28 Jul UK Metals Council welcomes focus on the Foundation Industries in new funding competitions.
The UK Metals Council (UKMC) welcomes the focus on metals, as part of the foundation industries, that is being enabled through the Transforming Foundation Industries ISCF Challenge, which will be investing up to £4.7m in a Research and Innovation Hub to be delivered by EPSRC on behalf of UKRI. The aim of the Challenge is to ‘enable the foundation industries which consist of metals plus glass, ceramics, paper, cement and chemicals to work together to address their common challenges of competitiveness and sustainability’. The Industrial Strategy Challenge Fund (ISCF) is part of UK government’s Industrial Strategy, a long-term plan to boost the UK’s productivity and earning power of people throughout the UK through promoting innovation across key industries.
With a focus on employing a number of different approaches to realising impact and facilitating knowledge transfer, the Hub will be encouraged to enable academics to work with industry leads, such as the UK Metals Council, defining the research problems and works with the academic community to co-create the research plan and create multidisciplinary approaches to sector research. The Hub will be expected to work collaboratively with the newly commissioned Transforming Foundation Industries Network.
UKMC, which consists of the main metals sector trade bodies and represents over 11,000 companies and some 250k employees, was established to raise the profile of the UK metals sector, as strategically significant to the UK manufacturing sector.
In welcoming the funding focus, Chris McDonald, UKMC Chair and CEO of the Materials Processing Institute said, “The metals sector in the UK is very diverse, ranging from large multinationals producing primary raw materials, to SMEs located all around the UK supplying castings, forgings and a wide range of other services into the Advanced Manufacturing supply chain. Plus, there is also a significant supply chain to handle the re-cycling and re-use of metals – a vital part of the UK’s circular economy. We have already been successful by ensuring that all metals are included in this funding challenge; the foundation industries are so often overlooked as they are incorrectly perceived to not be novel or innovative, yet they form a strategically significant part of the whole UK supply chain. We look forward to being able to exploit any opportunities for coordinated activity and cross-cutting research through the cross-sector knowledge transfer that will be enabled through the Hub in order to improve the sectors productivity and global competitiveness.”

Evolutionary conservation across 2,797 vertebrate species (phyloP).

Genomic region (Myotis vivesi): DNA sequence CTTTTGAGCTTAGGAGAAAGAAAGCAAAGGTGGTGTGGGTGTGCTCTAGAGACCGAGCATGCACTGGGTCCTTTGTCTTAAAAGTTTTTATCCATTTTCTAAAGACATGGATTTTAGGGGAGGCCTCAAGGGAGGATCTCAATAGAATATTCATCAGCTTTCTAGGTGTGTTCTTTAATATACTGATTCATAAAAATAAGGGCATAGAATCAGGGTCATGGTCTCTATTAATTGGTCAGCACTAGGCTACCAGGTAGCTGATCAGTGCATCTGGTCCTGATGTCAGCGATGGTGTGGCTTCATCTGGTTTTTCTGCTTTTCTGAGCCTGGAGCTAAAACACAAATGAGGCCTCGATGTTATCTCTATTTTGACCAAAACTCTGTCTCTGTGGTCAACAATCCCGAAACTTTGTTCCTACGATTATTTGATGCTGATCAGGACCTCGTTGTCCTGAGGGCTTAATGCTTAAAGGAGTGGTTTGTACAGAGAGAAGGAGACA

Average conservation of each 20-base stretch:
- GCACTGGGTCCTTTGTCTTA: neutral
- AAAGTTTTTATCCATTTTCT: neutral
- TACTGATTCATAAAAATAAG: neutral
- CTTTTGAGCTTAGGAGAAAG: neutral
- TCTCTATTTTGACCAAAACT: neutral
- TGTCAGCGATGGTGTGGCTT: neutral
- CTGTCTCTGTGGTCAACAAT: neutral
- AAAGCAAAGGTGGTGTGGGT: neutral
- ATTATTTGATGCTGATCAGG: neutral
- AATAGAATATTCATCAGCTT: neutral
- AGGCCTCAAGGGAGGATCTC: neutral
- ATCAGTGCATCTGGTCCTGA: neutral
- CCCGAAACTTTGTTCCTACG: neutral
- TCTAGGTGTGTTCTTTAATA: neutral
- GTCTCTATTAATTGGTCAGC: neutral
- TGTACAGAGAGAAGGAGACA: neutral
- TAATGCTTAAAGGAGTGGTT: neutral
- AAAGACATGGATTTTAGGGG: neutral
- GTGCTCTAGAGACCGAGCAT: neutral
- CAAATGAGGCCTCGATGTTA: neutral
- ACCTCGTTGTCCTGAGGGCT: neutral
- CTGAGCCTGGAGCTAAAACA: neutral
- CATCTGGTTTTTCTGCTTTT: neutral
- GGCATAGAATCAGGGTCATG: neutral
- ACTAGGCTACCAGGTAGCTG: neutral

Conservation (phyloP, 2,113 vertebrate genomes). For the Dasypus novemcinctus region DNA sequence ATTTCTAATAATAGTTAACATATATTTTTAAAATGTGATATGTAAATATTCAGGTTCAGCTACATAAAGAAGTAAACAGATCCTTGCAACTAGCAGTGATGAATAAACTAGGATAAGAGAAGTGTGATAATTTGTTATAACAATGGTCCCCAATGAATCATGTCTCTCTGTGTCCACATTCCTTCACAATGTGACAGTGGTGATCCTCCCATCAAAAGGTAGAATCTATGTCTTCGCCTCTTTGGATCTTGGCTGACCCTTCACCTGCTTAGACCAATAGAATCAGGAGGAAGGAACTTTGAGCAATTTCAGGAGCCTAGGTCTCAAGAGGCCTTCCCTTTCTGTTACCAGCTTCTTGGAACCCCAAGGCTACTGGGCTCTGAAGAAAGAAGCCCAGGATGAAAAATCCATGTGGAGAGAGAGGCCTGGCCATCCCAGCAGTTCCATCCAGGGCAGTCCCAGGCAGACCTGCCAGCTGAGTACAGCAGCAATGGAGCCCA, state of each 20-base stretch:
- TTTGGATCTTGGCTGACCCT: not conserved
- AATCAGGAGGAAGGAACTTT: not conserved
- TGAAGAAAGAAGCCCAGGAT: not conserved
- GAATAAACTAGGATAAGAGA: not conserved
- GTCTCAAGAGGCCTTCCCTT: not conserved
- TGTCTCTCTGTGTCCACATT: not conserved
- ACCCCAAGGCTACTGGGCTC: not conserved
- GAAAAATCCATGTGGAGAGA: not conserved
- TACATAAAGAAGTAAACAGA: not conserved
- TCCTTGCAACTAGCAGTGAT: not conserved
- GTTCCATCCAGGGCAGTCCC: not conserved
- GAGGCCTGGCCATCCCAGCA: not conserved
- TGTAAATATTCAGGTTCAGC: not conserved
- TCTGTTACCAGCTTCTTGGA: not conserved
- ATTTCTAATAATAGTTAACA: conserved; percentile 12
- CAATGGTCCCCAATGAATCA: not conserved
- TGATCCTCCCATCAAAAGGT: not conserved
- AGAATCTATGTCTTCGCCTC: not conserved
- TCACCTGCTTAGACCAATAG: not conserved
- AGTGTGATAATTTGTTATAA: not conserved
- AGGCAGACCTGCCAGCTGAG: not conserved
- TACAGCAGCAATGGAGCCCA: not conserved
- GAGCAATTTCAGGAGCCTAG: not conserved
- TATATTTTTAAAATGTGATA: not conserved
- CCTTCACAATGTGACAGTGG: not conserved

Pam Murrell, CEO of the Cast Metals Federation, one of the founding members of the UKMC agreed saying, “The sector plays an important role in providing skilled jobs, apprenticeships and supporting the whole UK infrastructure from road to rail, renewable energy and construction – but the sector needs investment to ensure it remains competitive. There are clear opportunities for increased automation, greater adoption of innovation and energy efficiency; the latter in particular can help to reduce the environmental impact of the sector. We should not be exporting our carbon footprint so work to support re-shoring and boost UK supply chains will enable some of the challenges that the industry faces to be addressed, as well as helping the UK meet its Net Zero targets.